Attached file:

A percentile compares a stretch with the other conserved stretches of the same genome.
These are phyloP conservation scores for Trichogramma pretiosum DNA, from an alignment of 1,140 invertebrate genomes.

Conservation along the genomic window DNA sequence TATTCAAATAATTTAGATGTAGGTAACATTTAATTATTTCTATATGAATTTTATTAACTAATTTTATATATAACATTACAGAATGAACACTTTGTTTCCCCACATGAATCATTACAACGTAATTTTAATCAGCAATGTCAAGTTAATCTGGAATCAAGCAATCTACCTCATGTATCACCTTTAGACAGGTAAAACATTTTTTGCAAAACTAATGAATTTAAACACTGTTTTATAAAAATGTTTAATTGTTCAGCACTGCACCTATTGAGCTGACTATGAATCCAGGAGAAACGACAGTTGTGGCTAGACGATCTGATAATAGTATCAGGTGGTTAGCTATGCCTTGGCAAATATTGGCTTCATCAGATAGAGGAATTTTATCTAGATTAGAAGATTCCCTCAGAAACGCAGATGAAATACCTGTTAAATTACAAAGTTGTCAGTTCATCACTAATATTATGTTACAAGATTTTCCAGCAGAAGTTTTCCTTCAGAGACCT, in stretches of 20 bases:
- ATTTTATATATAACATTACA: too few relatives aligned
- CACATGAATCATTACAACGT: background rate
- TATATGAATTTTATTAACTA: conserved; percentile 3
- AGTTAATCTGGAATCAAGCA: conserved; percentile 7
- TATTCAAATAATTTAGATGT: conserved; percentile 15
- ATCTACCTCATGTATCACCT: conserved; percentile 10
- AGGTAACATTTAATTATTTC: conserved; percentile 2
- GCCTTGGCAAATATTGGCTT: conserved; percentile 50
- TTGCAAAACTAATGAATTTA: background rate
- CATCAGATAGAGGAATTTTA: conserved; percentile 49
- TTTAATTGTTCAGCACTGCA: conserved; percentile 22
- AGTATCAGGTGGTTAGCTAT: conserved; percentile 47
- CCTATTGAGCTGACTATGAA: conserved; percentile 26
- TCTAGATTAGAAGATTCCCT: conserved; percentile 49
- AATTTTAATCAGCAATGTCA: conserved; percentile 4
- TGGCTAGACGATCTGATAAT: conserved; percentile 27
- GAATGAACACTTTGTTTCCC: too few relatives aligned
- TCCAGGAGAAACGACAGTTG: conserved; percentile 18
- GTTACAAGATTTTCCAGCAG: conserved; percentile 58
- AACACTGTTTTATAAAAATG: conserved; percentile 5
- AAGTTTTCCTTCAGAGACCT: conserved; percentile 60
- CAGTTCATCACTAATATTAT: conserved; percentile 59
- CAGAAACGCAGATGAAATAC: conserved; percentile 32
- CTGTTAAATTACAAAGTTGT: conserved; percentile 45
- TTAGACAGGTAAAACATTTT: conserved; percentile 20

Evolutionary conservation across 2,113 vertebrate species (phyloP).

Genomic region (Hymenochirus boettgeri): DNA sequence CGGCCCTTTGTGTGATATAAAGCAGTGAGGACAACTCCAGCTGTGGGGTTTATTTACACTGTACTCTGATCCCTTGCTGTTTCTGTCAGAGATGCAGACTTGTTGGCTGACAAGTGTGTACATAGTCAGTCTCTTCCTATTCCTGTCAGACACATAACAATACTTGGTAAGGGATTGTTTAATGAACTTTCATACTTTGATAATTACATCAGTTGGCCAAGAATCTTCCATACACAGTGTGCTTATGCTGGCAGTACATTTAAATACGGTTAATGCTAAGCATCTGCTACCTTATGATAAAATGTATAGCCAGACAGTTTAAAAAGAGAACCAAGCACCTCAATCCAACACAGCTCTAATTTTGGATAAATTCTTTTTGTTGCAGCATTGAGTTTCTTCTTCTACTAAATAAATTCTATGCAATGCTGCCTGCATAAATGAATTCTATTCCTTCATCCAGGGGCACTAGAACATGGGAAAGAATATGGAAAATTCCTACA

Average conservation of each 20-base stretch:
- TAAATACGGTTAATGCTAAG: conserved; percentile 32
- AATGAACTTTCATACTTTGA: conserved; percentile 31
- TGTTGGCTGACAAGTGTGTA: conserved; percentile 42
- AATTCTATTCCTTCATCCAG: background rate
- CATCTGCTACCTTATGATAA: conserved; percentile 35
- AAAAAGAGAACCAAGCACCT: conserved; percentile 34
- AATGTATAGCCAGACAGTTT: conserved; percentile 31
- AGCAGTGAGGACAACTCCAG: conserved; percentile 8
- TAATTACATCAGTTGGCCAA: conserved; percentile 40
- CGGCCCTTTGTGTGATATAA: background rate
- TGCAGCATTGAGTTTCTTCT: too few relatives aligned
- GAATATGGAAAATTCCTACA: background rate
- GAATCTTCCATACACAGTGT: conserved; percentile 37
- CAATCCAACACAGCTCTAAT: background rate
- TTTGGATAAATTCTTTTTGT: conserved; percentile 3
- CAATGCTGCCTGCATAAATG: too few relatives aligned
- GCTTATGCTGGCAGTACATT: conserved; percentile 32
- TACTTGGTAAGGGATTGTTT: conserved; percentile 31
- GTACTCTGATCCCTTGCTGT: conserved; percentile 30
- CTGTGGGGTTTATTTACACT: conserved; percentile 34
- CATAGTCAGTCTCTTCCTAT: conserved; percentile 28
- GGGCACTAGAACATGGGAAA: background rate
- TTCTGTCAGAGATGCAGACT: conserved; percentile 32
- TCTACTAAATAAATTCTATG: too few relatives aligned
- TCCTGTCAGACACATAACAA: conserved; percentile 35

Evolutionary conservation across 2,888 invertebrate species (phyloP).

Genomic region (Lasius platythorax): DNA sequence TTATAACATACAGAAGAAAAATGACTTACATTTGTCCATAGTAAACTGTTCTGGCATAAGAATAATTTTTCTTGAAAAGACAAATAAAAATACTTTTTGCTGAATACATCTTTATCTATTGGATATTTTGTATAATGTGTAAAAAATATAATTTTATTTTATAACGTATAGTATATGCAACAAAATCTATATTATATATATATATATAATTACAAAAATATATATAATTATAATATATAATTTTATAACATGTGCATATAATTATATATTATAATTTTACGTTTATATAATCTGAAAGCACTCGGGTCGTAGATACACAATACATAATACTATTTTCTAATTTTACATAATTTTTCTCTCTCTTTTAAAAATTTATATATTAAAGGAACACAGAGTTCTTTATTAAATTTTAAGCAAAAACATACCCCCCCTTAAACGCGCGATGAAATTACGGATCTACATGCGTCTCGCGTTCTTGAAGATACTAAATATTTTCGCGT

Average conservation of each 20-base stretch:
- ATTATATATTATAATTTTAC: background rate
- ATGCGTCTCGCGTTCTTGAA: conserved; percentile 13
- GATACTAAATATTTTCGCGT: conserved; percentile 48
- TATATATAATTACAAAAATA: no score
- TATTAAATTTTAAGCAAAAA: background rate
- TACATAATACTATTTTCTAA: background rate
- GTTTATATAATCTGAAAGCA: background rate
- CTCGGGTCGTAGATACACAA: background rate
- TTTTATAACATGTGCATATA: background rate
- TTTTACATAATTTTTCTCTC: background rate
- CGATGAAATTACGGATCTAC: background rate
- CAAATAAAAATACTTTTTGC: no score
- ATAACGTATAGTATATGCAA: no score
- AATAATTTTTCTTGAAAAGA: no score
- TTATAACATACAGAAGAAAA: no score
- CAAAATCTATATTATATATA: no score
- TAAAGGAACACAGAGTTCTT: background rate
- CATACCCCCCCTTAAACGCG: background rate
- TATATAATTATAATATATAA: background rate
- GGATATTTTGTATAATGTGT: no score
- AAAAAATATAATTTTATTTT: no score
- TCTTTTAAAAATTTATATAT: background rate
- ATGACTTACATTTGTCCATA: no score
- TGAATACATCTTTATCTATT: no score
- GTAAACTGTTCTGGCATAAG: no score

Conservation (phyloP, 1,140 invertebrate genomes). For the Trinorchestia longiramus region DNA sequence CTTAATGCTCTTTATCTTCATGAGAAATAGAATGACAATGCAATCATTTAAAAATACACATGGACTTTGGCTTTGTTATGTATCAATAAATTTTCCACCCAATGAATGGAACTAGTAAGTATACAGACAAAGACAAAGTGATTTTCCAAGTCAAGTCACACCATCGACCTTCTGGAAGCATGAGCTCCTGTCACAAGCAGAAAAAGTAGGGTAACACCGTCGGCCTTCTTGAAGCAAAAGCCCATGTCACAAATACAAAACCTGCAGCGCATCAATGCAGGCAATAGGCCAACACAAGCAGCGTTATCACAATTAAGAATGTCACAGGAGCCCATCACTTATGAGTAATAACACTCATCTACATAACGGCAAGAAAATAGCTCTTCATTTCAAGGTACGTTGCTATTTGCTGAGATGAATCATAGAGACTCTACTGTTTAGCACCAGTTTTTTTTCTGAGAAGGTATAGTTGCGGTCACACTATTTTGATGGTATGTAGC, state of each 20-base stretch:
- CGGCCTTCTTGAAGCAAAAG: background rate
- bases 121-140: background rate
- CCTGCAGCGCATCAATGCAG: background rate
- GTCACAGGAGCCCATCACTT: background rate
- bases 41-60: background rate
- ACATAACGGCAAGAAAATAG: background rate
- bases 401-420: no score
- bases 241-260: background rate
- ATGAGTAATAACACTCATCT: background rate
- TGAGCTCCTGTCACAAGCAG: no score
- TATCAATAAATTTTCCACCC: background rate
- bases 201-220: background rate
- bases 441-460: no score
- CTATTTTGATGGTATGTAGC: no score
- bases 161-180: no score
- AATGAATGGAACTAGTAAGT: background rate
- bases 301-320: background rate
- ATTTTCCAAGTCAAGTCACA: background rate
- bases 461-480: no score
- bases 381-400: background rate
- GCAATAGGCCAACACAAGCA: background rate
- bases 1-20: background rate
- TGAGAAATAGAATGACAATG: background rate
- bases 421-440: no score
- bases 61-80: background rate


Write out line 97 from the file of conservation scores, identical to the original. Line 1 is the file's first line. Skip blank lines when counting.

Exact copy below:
- bases 201-220: background rate